University of Wisconsin, 1983, BS, Chemistry; Washington State University, 1990, PhD, Biochemistry
Mechanism of dsDNA viral capsid assembly using bacteriophage P22 as a model system; Understanding the evolution of capsid protein structure; Protein folding in vivo and in vitro. Interaction of folding intermediates with molecular chaperones; The role of the two SecA homologs in protein export in Mycobacterium tuberculosis.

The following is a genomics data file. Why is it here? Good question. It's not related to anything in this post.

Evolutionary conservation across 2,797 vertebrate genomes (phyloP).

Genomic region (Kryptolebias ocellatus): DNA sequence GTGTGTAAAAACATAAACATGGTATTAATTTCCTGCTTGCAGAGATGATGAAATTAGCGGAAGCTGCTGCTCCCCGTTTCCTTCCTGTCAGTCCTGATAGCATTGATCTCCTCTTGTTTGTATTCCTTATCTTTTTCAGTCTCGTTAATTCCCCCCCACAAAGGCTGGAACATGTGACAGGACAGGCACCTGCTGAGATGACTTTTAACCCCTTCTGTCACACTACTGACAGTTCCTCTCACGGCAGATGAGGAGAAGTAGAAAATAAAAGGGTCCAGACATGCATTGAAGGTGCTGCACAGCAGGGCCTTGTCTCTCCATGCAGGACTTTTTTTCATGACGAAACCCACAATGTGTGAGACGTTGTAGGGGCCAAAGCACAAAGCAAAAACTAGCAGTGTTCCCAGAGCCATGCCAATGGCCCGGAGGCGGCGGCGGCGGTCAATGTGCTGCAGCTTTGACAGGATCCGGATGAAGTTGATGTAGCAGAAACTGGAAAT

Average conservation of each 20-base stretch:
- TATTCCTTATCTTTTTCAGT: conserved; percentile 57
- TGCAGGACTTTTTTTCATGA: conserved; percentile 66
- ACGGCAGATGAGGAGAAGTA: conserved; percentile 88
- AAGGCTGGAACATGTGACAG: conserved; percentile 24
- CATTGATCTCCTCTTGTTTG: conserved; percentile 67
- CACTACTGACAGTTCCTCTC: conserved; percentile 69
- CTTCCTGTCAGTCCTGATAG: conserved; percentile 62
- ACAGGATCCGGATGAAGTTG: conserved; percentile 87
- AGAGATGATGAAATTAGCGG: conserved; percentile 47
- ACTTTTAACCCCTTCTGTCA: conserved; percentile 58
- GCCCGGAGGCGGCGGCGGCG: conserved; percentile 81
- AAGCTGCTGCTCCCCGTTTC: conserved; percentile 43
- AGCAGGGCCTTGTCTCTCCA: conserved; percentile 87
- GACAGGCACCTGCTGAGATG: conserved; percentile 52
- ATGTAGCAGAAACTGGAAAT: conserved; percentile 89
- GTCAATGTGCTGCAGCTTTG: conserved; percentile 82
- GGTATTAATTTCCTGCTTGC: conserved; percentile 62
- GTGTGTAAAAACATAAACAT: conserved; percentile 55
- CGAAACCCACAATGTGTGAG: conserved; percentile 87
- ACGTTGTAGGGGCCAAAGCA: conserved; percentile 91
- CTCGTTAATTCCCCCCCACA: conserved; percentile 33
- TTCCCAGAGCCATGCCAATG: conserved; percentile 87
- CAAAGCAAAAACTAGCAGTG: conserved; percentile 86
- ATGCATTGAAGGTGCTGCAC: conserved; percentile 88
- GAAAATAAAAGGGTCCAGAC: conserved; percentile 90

For seminal contributions to understanding how viruses assemble precisely into the proper size and shape. Important findings include demonstration that capsid assembly is thermodynamically driven and based on weak electrostatic interactions. Overall structure has a very high stability, and assembly is a potentially viable drug target.